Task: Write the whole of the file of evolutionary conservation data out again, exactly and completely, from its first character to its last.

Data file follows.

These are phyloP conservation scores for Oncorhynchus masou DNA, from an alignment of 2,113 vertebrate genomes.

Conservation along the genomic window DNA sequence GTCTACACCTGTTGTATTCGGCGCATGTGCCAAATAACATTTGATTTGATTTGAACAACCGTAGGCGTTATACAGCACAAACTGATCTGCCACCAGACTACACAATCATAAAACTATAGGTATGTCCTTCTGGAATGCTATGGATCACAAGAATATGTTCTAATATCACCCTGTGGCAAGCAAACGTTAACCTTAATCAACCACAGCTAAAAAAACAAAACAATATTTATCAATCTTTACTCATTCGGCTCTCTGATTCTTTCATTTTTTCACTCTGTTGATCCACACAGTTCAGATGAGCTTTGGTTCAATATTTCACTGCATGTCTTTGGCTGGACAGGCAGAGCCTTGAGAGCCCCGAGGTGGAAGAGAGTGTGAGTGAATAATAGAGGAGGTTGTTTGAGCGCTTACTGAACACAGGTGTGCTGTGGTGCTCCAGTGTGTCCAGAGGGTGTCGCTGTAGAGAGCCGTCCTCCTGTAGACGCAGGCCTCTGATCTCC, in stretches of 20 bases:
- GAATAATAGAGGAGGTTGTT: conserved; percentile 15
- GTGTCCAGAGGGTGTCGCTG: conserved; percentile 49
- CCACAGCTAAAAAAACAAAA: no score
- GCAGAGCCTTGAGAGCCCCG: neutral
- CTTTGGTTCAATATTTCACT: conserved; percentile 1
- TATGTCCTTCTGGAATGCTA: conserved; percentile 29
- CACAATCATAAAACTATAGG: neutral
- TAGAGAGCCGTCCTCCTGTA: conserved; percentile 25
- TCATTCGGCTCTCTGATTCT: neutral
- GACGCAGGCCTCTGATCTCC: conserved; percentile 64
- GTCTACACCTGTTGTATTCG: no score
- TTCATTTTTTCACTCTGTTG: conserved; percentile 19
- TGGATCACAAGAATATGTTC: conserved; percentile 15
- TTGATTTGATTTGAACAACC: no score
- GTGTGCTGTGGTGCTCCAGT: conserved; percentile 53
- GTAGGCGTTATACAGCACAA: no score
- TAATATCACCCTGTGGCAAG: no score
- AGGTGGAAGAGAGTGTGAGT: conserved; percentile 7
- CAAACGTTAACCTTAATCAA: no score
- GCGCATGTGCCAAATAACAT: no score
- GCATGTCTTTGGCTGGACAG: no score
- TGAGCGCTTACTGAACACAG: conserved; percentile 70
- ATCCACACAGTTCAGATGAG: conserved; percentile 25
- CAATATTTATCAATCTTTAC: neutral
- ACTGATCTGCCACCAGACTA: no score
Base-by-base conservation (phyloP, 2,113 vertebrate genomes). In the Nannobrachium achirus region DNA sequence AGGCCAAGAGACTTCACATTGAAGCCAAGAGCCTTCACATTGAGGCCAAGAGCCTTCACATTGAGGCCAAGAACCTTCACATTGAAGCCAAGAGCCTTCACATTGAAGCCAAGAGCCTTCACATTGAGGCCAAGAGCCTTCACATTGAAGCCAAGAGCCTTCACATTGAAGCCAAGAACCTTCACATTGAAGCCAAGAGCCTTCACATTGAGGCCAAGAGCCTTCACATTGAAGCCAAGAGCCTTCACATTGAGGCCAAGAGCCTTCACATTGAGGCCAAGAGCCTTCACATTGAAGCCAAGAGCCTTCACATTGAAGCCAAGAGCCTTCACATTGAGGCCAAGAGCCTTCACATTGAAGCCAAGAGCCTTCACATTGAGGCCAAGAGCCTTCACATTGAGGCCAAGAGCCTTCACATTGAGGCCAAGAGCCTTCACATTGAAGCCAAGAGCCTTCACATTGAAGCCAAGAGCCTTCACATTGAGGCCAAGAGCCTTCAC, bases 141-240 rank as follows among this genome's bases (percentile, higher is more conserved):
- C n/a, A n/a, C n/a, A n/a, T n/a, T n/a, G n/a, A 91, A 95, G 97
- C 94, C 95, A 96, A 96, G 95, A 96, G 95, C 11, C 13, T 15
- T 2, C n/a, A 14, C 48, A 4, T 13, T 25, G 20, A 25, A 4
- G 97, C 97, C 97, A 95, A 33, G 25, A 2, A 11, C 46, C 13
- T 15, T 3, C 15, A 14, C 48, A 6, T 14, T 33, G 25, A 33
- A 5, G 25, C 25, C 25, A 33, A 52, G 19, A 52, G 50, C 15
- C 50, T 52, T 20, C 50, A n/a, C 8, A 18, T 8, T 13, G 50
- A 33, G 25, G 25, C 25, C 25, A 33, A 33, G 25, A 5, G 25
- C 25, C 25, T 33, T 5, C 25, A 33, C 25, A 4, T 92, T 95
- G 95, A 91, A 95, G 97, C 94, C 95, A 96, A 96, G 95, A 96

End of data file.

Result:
These are phyloP conservation scores for Oncorhynchus masou DNA, from an alignment of 2,113 vertebrate genomes.

Conservation along the genomic window DNA sequence GTCTACACCTGTTGTATTCGGCGCATGTGCCAAATAACATTTGATTTGATTTGAACAACCGTAGGCGTTATACAGCACAAACTGATCTGCCACCAGACTACACAATCATAAAACTATAGGTATGTCCTTCTGGAATGCTATGGATCACAAGAATATGTTCTAATATCACCCTGTGGCAAGCAAACGTTAACCTTAATCAACCACAGCTAAAAAAACAAAACAATATTTATCAATCTTTACTCATTCGGCTCTCTGATTCTTTCATTTTTTCACTCTGTTGATCCACACAGTTCAGATGAGCTTTGGTTCAATATTTCACTGCATGTCTTTGGCTGGACAGGCAGAGCCTTGAGAGCCCCGAGGTGGAAGAGAGTGTGAGTGAATAATAGAGGAGGTTGTTTGAGCGCTTACTGAACACAGGTGTGCTGTGGTGCTCCAGTGTGTCCAGAGGGTGTCGCTGTAGAGAGCCGTCCTCCTGTAGACGCAGGCCTCTGATCTCC, in stretches of 20 bases:
- GAATAATAGAGGAGGTTGTT: conserved; percentile 15
- GTGTCCAGAGGGTGTCGCTG: conserved; percentile 49
- CCACAGCTAAAAAAACAAAA: no score
- GCAGAGCCTTGAGAGCCCCG: neutral
- CTTTGGTTCAATATTTCACT: conserved; percentile 1
- TATGTCCTTCTGGAATGCTA: conserved; percentile 29
- CACAATCATAAAACTATAGG: neutral
- TAGAGAGCCGTCCTCCTGTA: conserved; percentile 25
- TCATTCGGCTCTCTGATTCT: neutral
- GACGCAGGCCTCTGATCTCC: conserved; percentile 64
- GTCTACACCTGTTGTATTCG: no score
- TTCATTTTTTCACTCTGTTG: conserved; percentile 19
- TGGATCACAAGAATATGTTC: conserved; percentile 15
- TTGATTTGATTTGAACAACC: no score
- GTGTGCTGTGGTGCTCCAGT: conserved; percentile 53
- GTAGGCGTTATACAGCACAA: no score
- TAATATCACCCTGTGGCAAG: no score
- AGGTGGAAGAGAGTGTGAGT: conserved; percentile 7
- CAAACGTTAACCTTAATCAA: no score
- GCGCATGTGCCAAATAACAT: no score
- GCATGTCTTTGGCTGGACAG: no score
- TGAGCGCTTACTGAACACAG: conserved; percentile 70
- ATCCACACAGTTCAGATGAG: conserved; percentile 25
- CAATATTTATCAATCTTTAC: neutral
- ACTGATCTGCCACCAGACTA: no score
Base-by-base conservation (phyloP, 2,113 vertebrate genomes). In the Nannobrachium achirus region DNA sequence AGGCCAAGAGACTTCACATTGAAGCCAAGAGCCTTCACATTGAGGCCAAGAGCCTTCACATTGAGGCCAAGAACCTTCACATTGAAGCCAAGAGCCTTCACATTGAAGCCAAGAGCCTTCACATTGAGGCCAAGAGCCTTCACATTGAAGCCAAGAGCCTTCACATTGAAGCCAAGAACCTTCACATTGAAGCCAAGAGCCTTCACATTGAGGCCAAGAGCCTTCACATTGAAGCCAAGAGCCTTCACATTGAGGCCAAGAGCCTTCACATTGAGGCCAAGAGCCTTCACATTGAAGCCAAGAGCCTTCACATTGAAGCCAAGAGCCTTCACATTGAGGCCAAGAGCCTTCACATTGAAGCCAAGAGCCTTCACATTGAGGCCAAGAGCCTTCACATTGAGGCCAAGAGCCTTCACATTGAGGCCAAGAGCCTTCACATTGAAGCCAAGAGCCTTCACATTGAAGCCAAGAGCCTTCACATTGAGGCCAAGAGCCTTCAC, bases 141-240 rank as follows among this genome's bases (percentile, higher is more conserved):
- C n/a, A n/a, C n/a, A n/a, T n/a, T n/a, G n/a, A 91, A 95, G 97
- C 94, C 95, A 96, A 96, G 95, A 96, G 95, C 11, C 13, T 15
- T 2, C n/a, A 14, C 48, A 4, T 13, T 25, G 20, A 25, A 4
- G 97, C 97, C 97, A 95, A 33, G 25, A 2, A 11, C 46, C 13
- T 15, T 3, C 15, A 14, C 48, A 6, T 14, T 33, G 25, A 33
- A 5, G 25, C 25, C 25, A 33, A 52, G 19, A 52, G 50, C 15
- C 50, T 52, T 20, C 50, A n/a, C 8, A 18, T 8, T 13, G 50
- A 33, G 25, G 25, C 25, C 25, A 33, A 33, G 25, A 5, G 25
- C 25, C 25, T 33, T 5, C 25, A 33, C 25, A 4, T 92, T 95
- G 95, A 91, A 95, G 97, C 94, C 95, A 96, A 96, G 95, A 96